While it is arguably the most important term in marketing today, entering the word “brand” into a search engine results in many differing definitions. Which is the most accurate and useful definition of brand for business today?
The Oxford English Dictionary defines “brand” (in part) as: a type of product manufactured by a particular company under a particular name; a brand name; a particular identity or image regarded as an asset.
Merriam-Webster’s business definition for “brand” is more limited in scope: a class of goods identified by name as the product of a single firm or manufacturer.
“Although branding was historically a concept that was mainly relevant to commercial undertakings, that has changed,” explains Paul Farris, Landmark Communications Professor of Business Administration at the University of Virginia, Darden School of Business.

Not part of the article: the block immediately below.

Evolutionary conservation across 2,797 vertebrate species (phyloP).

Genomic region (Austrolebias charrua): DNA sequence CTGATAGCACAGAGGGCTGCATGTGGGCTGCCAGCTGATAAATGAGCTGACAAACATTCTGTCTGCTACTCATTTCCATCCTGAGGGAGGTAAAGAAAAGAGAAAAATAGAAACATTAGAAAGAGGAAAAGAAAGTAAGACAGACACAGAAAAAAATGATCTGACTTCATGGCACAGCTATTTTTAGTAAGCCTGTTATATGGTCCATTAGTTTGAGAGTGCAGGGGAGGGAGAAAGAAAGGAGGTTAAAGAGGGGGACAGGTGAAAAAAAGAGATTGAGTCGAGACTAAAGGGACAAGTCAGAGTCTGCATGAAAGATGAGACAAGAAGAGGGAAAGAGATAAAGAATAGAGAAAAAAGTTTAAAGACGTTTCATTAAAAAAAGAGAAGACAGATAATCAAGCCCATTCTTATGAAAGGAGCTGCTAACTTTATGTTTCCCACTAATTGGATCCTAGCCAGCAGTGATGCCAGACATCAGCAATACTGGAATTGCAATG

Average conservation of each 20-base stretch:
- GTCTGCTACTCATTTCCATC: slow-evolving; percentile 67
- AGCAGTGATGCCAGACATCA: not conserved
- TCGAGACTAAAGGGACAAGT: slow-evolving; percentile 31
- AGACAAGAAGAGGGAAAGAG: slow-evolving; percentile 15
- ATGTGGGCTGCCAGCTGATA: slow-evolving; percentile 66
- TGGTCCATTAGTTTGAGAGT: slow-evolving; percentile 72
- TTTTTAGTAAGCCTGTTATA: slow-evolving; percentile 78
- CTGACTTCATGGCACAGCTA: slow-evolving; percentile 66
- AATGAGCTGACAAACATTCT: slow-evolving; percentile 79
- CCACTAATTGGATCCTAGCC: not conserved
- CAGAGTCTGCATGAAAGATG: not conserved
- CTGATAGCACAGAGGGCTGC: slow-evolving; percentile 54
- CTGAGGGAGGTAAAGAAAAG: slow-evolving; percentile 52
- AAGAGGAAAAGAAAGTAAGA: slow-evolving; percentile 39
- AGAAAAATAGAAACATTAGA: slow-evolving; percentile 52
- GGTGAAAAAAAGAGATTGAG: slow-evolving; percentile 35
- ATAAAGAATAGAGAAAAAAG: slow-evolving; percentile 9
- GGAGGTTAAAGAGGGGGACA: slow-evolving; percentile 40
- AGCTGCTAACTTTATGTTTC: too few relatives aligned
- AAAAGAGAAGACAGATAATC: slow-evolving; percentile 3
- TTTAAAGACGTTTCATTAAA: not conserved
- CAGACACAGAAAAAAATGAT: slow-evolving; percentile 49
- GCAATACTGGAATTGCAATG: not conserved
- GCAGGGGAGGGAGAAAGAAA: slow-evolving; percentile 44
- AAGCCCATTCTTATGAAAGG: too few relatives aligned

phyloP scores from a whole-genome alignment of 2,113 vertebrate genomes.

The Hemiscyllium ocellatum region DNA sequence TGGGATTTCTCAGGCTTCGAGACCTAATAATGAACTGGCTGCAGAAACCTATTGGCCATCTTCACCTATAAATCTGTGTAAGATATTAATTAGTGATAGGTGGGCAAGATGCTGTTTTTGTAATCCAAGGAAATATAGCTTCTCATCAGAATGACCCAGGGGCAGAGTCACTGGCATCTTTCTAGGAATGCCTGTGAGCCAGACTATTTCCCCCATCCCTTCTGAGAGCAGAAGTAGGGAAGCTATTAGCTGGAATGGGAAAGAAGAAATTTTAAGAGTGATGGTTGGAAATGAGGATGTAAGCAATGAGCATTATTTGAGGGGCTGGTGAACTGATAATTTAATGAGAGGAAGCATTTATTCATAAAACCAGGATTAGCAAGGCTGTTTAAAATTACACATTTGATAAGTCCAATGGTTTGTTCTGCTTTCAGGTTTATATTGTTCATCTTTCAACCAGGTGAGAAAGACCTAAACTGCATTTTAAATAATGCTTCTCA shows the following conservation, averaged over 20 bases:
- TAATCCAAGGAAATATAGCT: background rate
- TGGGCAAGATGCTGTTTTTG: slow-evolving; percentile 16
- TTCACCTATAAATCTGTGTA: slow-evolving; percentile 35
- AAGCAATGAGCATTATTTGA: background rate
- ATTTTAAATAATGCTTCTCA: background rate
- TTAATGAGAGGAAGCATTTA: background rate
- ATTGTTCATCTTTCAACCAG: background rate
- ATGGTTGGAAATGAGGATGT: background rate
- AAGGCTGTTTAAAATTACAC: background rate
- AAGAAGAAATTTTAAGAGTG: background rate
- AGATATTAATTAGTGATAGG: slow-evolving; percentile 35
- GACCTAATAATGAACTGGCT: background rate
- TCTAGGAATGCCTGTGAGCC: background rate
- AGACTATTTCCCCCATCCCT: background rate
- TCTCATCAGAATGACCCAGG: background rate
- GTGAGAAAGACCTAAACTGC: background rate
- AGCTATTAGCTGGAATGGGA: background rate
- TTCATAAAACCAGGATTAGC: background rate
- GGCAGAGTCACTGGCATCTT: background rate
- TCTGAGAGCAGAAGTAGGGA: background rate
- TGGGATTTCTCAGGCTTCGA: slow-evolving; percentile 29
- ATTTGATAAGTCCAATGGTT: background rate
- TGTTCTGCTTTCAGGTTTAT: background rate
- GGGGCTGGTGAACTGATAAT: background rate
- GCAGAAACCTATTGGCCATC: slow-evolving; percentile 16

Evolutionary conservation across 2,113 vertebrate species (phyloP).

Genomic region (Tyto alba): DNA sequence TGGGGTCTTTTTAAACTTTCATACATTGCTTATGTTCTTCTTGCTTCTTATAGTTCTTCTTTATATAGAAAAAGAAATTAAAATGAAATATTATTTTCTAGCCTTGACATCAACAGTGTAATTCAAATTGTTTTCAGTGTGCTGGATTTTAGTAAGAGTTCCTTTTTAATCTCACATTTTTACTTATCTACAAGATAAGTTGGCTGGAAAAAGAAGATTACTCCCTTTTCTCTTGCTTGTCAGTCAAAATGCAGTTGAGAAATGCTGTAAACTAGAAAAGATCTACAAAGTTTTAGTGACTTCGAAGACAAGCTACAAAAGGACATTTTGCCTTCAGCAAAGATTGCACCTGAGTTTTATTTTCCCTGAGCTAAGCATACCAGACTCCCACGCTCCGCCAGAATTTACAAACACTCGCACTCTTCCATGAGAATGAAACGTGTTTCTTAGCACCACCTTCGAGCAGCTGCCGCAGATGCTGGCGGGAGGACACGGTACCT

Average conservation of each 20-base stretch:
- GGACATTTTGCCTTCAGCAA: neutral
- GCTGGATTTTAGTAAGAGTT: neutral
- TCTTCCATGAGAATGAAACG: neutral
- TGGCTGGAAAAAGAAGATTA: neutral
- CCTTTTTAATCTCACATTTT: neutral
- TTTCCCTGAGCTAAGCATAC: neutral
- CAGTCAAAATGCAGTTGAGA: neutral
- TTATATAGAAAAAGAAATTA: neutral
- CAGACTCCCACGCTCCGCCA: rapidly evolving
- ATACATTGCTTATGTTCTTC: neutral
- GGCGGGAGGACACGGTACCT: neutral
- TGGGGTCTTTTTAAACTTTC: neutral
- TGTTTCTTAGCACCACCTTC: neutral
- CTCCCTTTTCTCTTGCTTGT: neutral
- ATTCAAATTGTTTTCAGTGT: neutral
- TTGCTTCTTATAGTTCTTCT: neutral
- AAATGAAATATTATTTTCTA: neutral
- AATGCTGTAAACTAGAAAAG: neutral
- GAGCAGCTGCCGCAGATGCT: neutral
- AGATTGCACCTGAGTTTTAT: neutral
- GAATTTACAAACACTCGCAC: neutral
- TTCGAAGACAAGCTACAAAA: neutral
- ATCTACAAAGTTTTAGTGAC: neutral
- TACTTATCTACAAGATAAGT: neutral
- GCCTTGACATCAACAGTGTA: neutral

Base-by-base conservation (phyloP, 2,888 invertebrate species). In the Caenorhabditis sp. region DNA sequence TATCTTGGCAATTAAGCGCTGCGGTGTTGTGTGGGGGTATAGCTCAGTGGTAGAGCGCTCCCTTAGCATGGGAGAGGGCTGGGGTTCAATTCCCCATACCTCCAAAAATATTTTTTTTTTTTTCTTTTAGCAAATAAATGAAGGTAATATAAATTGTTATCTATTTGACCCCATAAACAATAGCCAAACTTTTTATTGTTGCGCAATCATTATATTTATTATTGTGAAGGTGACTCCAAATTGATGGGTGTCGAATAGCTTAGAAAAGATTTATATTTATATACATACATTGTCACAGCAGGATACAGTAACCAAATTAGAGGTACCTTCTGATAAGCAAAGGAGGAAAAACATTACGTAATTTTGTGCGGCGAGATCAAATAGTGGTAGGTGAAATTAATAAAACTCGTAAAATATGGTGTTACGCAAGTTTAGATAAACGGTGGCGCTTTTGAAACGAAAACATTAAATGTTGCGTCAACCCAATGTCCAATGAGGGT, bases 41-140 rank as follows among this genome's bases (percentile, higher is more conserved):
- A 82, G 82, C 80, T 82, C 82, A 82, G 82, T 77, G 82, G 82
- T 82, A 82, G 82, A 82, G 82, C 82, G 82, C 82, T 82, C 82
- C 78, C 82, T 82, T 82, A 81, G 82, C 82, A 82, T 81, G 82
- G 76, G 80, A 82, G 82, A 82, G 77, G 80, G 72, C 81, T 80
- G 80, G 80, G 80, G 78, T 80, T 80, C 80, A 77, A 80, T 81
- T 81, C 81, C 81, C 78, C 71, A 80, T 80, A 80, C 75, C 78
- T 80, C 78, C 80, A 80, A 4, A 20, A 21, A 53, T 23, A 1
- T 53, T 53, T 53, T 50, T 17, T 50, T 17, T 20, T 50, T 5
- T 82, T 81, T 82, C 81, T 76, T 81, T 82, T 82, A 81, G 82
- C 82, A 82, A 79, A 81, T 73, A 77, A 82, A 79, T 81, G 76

“For the last few years, many non-commercial entities – political parties, universities, persons and even churches and countries – now write or speak about the nature and value of their ‘brand.’ Most of these references seem aimed at describing how the entities are or wish to be perceived by their target audiences.”
Looking for an appropriate business orientation, the Common Language Marketing Dictionary featured “brand” as originally defined by the American Marketing Association (AMA): a name, term, design, symbol or any other feature that identifies one seller’s good or service as distinct from those of other sellers.
All of these definitions focus on the physical aspect of brands rather than the intangible characteristics that give brands their value, a critical omission that has been addressed by the International Organization for Standardization (ISO).
In consideration of recently issued ISO standards, the Common Language Marketing Dictionary has amended its original definition with the following passage:
ISO brand standards add that a brand “is an intangible asset” that is intended to create “distinctive images and associations in the minds of stakeholders, thereby generating economic benefit/values.”
With significant work on brand valuation and brand evaluation still to come, it’s quite likely that the definition of “brand” will continue to evolve.